Shopping Center of Controversy | Letters | Chicago Reader

Shopping Center of Controversy 

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Your article "Sticking Point" [Neighborhood News, January 16] made it seem as if the Gateway Plaza shopping center emerged from a shrouded process that ignored the wishes of the Rogers Park community. Quite the opposite is true. There is tremendous support for Gateway, and there have been numerous opportunities for community input. Over the last year and a half I personally attended a total of 17 community meetings and small group sessions with other local organizations to discuss the many facets of the project--including the need to acquire the Pivot Point site. As your article did point out, the building was once for sale. In fact, its owner approached me three years ago pleading for help to find a buyer. This does not diminish the fact that Pivot Point is an important community business. We want them to stay in the community, and our development team has offered various relocation options. Unfortunately, many things boil down to cold hard cash. We couldn't reach an agreement, and now it looks as if the court will need to decide the property's fair market value.

Ben Joravsky missed the real point of what's happening in Rogers Park. Gateway Plaza is an exciting, desperately needed community resource being built in a way that is sensitive to the aesthetic and functional needs of a dense, urban business district. Gateway will bring a full-service grocery store and other retailers to our community, while supporting and augmenting the small businesses that have already made a commitment to Howard Street.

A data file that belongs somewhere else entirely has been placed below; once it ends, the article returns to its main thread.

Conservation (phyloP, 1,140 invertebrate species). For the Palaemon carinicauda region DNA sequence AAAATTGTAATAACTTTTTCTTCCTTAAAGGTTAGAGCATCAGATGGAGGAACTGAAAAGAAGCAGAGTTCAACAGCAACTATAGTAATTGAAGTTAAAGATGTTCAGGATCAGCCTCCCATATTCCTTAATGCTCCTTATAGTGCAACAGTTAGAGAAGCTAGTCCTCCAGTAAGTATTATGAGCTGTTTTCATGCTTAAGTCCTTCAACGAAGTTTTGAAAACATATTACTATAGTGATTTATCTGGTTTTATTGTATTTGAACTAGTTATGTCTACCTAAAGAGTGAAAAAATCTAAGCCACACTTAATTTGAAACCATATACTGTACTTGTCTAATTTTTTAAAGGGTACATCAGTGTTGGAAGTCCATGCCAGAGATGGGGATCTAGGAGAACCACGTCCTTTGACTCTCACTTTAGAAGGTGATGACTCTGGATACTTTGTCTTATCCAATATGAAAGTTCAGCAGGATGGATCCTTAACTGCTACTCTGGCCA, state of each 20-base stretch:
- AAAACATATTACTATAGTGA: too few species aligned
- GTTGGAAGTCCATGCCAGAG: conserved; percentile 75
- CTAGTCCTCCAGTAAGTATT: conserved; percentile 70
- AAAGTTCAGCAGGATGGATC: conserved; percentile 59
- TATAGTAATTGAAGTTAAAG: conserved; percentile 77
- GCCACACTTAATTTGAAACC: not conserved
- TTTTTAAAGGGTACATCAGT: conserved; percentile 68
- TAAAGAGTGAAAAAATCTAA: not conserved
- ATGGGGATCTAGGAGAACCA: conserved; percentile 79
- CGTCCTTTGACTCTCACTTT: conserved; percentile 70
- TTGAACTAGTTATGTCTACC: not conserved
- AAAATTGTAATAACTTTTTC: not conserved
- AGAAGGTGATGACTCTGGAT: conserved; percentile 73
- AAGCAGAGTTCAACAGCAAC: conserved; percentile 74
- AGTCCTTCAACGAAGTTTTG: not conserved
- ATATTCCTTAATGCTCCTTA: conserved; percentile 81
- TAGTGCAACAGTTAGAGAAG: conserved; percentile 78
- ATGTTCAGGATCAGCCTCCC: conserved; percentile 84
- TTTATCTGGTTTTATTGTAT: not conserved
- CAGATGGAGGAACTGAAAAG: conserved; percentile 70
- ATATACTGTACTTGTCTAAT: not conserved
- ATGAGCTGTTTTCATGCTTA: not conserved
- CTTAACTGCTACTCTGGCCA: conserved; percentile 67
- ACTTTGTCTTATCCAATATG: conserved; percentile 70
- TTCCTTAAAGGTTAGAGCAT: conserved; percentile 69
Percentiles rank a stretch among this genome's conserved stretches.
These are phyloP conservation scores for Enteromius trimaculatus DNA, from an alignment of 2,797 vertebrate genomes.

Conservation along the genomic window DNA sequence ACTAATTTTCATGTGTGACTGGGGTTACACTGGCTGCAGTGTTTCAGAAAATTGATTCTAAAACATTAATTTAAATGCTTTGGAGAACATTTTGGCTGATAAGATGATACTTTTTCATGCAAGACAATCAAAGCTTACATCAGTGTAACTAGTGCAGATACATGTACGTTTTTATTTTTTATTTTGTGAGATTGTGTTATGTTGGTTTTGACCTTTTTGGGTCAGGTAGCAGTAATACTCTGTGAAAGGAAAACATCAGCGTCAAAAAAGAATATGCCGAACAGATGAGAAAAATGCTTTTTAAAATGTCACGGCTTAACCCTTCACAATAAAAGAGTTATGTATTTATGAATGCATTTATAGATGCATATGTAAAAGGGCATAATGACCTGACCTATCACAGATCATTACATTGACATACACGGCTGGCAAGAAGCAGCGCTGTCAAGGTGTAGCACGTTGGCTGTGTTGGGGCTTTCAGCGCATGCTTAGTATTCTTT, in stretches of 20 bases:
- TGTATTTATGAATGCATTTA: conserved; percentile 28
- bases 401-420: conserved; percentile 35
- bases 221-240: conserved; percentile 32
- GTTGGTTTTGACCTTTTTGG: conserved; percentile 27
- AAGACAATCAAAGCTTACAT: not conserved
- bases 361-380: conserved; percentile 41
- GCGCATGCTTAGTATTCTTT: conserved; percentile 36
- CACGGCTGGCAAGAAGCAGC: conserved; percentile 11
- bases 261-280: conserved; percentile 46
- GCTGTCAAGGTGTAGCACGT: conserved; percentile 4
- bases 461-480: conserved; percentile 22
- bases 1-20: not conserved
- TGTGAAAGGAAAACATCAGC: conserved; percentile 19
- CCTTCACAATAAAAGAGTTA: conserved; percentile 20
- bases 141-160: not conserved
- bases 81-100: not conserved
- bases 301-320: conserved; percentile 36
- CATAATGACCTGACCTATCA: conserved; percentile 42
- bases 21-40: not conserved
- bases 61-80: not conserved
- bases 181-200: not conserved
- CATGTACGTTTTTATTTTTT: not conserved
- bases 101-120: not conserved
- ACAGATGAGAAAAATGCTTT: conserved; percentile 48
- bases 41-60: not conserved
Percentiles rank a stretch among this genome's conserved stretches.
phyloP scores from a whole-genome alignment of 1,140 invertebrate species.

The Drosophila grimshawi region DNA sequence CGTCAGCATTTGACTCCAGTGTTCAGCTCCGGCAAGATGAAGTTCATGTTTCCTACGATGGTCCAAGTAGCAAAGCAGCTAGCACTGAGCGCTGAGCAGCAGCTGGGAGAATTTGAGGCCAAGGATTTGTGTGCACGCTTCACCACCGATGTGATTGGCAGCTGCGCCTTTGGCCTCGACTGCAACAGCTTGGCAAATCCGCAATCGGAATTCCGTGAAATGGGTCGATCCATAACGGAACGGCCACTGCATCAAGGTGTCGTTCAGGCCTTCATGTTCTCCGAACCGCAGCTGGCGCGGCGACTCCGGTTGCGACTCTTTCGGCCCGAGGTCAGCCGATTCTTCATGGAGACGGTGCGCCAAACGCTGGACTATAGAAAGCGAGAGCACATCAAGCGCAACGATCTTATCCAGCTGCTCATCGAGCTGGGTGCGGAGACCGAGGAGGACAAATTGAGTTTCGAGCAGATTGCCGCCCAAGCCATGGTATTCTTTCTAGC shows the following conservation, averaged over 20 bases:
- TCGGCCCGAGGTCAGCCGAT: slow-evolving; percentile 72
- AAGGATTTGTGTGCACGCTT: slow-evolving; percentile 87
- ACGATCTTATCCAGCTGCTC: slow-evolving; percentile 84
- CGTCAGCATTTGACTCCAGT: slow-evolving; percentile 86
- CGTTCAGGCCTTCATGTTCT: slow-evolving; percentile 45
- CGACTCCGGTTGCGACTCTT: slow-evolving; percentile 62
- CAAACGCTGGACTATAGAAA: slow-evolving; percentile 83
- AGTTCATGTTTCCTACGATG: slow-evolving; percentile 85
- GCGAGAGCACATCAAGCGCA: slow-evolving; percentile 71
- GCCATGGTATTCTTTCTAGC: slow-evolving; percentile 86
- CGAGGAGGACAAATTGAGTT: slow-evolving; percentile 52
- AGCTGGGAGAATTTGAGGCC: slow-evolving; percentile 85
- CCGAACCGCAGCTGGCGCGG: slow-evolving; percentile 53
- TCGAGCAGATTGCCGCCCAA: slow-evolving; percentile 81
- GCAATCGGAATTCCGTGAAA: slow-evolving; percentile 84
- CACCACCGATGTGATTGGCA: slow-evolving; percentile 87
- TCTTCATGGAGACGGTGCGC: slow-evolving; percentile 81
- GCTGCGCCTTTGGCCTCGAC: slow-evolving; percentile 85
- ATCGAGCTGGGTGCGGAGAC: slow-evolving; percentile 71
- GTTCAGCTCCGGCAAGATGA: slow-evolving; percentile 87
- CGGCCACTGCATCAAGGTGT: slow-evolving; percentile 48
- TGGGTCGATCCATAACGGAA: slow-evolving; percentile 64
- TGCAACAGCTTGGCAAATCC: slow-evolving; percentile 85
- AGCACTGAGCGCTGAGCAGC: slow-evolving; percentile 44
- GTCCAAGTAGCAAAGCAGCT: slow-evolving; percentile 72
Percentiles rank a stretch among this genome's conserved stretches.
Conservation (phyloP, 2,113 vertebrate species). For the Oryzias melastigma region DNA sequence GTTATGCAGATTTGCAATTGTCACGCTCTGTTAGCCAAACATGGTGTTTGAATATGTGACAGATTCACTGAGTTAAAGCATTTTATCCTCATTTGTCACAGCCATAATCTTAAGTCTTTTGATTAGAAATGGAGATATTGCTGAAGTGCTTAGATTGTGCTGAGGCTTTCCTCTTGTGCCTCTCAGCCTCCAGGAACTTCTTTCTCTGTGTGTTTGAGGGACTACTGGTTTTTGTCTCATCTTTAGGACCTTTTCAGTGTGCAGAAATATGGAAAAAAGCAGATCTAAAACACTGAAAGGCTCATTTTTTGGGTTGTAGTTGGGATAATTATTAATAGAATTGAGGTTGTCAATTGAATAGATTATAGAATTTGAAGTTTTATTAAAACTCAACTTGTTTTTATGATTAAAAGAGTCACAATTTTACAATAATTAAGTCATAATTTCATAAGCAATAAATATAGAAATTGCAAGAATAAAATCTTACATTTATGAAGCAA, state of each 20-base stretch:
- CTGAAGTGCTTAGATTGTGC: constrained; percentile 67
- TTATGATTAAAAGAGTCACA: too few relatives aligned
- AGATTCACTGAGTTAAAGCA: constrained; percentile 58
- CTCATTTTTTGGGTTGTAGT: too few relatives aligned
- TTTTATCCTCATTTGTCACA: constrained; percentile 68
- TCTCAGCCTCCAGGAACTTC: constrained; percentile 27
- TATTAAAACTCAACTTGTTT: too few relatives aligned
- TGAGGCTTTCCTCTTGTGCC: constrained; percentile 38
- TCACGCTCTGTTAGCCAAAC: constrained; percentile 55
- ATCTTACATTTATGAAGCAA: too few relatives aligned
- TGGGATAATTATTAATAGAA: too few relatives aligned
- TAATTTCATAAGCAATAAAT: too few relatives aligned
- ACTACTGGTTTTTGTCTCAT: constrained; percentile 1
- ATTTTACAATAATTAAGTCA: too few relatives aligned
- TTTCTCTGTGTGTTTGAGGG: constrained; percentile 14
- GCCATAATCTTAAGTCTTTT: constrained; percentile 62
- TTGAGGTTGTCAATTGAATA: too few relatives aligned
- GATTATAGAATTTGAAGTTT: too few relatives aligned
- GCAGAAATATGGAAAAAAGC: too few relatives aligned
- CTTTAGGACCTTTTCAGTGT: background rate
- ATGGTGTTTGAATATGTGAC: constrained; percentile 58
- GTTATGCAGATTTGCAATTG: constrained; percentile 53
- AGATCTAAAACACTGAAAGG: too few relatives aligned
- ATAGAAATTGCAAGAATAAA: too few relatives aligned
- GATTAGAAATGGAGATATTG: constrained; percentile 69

Gateway will create over 400 retail jobs, not to mention construction jobs and a construction-placement program that will employ 25 local residents. Gateway also calls for a complete overhaul of the Howard Street el station--currently in dire need of repair. Gateway is a $60 million project that proposes to develop 260,000 square feet of retail space on a 31-acre site linked to the second-busiest transportation hub in the city of Chicago. It is no small undertaking, and it's not inconceivable that there would be at least one dispute. But your readers should keep in mind that there are always two sides to a story, especially this one. We understand that the owners of Pivot Point are concerned with their self-interest. They should be. Our job, however, as a nonprofit community-development corporation and chamber of commerce, is to promote the interests of the entire community and to plan for the future in a way that is effective and meaningful to our constituents.

We hope that Pivot Point chooses to stay in the neighborhood. That decision, however, is ultimately up to them. In the meantime, we will continue moving forward with a project that, by most accounts, is one of the best things to happen to Rogers Park in a very long time.

Mari Gallagher

Executive Director

DevCorp North

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